Veterans are not automatically eligible to be considered P&T if they have been determined disabled by the SSA

 Hello Jim,

 I came across your email on a forum regarding the VA’s P&T rating. The article I read was pertaining to a Veteran that had just received a P&T rating from the VA and he was applying for SSDI. My husband’s situation is just the opposite. He is a recently retired Marine with a 100% service-connected disability rating received Dec 2012. He was approved for SSDI last year which backdated to 8/2010. However, he was not given a P&T rating by VA. He has 5 injuries, PTSD at 70%, plus 4 more rated at 60/30/30/30 that his letter says will be re-evaluated.

 However, I came across a site that said veterans are automatically eligible to be considered P&T if they have been determined disabled by the SSA.

 This is an issue for us because some of our state benefits are only awarded to veterans with 100% AND P&T, and right now we are being denied these benefits.

 I have spoken to a VARO Rep who opened a claim but we are looking at another 6 months (if we are lucky). Do you have any experience with this type of issue?

 Reply:

 Yes, I do have experience with this type of issue. You've been misinformed.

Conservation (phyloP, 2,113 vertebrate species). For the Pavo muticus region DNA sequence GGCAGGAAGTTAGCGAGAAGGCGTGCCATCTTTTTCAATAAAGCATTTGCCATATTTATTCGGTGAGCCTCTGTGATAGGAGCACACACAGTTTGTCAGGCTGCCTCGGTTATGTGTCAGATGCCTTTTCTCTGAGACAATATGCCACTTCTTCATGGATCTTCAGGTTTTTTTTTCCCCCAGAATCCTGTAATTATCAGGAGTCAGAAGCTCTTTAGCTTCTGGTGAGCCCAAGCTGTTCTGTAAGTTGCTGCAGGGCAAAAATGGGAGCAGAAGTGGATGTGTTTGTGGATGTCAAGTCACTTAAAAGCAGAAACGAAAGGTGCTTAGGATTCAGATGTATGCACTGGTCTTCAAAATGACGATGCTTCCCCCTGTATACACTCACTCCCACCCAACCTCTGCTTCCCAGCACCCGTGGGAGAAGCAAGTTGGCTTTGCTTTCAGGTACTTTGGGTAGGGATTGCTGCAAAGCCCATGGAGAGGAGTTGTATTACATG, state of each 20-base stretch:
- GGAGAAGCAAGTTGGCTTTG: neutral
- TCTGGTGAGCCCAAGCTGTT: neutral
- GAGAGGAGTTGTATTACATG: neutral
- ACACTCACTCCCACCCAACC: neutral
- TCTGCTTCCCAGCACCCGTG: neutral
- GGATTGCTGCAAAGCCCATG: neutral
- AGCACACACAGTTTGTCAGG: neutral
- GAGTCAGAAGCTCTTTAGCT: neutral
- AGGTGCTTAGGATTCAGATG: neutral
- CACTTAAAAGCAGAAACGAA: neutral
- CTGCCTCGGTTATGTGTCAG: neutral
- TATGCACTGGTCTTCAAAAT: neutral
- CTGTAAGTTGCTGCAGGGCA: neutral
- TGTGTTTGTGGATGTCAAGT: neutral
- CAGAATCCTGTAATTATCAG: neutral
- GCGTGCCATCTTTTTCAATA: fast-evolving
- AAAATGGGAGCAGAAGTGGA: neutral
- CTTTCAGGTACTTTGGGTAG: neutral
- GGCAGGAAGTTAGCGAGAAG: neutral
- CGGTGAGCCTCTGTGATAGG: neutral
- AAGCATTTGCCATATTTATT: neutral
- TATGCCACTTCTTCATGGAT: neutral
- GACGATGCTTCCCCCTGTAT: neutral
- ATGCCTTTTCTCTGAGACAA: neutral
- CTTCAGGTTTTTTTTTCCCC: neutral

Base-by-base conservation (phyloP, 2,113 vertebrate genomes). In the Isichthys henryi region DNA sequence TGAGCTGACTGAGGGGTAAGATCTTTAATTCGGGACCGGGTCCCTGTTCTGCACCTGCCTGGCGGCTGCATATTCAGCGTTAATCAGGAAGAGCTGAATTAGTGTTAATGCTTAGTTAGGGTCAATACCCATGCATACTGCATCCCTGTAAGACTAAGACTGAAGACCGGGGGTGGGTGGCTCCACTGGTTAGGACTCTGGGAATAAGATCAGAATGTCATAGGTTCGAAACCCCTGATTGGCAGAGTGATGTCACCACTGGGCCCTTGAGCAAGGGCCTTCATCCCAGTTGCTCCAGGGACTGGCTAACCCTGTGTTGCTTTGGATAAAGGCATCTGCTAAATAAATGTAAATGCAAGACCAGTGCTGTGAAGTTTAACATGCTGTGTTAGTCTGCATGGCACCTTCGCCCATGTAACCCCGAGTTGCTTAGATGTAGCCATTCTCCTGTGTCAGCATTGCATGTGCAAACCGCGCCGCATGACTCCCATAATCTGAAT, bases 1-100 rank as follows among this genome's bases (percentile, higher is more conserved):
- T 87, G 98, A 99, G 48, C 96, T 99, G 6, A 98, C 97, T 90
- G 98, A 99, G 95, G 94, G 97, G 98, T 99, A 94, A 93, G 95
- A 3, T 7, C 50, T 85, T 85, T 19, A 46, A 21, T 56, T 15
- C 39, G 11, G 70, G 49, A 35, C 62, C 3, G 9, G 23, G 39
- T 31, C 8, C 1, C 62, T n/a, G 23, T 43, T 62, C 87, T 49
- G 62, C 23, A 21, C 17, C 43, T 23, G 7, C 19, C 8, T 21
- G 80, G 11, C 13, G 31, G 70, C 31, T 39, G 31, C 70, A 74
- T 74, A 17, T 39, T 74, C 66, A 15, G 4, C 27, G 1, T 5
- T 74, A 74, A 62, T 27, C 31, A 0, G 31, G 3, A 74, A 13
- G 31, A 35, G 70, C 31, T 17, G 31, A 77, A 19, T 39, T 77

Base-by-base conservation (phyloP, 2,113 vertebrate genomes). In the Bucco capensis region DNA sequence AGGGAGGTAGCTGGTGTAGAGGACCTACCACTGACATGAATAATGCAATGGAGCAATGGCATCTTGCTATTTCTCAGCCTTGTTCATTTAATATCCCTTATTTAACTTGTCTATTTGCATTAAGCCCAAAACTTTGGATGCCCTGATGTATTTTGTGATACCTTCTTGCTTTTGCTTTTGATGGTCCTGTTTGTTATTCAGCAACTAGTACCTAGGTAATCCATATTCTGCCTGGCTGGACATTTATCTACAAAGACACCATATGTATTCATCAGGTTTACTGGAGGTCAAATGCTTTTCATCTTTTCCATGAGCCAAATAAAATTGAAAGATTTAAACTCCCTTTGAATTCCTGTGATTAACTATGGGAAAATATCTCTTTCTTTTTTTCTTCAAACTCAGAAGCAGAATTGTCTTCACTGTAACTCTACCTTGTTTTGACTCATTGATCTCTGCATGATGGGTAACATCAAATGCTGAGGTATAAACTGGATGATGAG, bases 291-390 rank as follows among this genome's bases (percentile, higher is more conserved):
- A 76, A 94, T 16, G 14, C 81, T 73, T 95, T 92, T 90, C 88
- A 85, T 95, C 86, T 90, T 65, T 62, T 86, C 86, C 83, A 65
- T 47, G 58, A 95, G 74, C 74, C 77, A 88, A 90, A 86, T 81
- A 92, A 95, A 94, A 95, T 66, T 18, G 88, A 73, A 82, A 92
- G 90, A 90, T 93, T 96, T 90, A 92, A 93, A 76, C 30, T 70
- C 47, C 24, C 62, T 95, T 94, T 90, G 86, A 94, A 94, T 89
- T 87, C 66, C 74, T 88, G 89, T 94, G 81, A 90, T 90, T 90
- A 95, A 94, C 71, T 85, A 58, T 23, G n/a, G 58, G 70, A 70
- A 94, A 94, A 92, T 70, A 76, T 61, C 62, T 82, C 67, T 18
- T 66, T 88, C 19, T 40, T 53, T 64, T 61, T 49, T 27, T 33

Veterans are *not* automatically eligible to be considered P&T if they have been determined disabled by the SSA. The VA and the SSA have very different standards for defining disability. Further, VA doesn't ever consider the veterans need for a rating classification because of things like state benefits. VA assigns ratings only according to the laws that govern them.

 A temporary (non P & T) rating from VA is common if the veteran is rated for PTSD or other mental health conditions. VA considers that there is a very good likelihood of improvement with treatment, thus VA doesn't want to assign a P & T rating.

 I'm not sure who a "VARO Rep" might be. I will assume that you may have spoken to a veterans service officer (VSO) who works for a veterans service organization. It's my experience that those individuals aren't very well versed about what the law, rules and regulations are.

 If your husband is under the age of 55, and if he has a significantly high rating for PTSD , it is unlikely that there is anything to do about the P & T dilemma you're in. If you push too hard for it, you may find that VA will see improvement in a condition of his and lower his existing ratings.

 I've written about this on my blog at http://www.vawatchdog.org/permanent-and-total---p---t-.html  If you'll read that page and explore the web site, you'll become familiar with the laws that govern how this really works.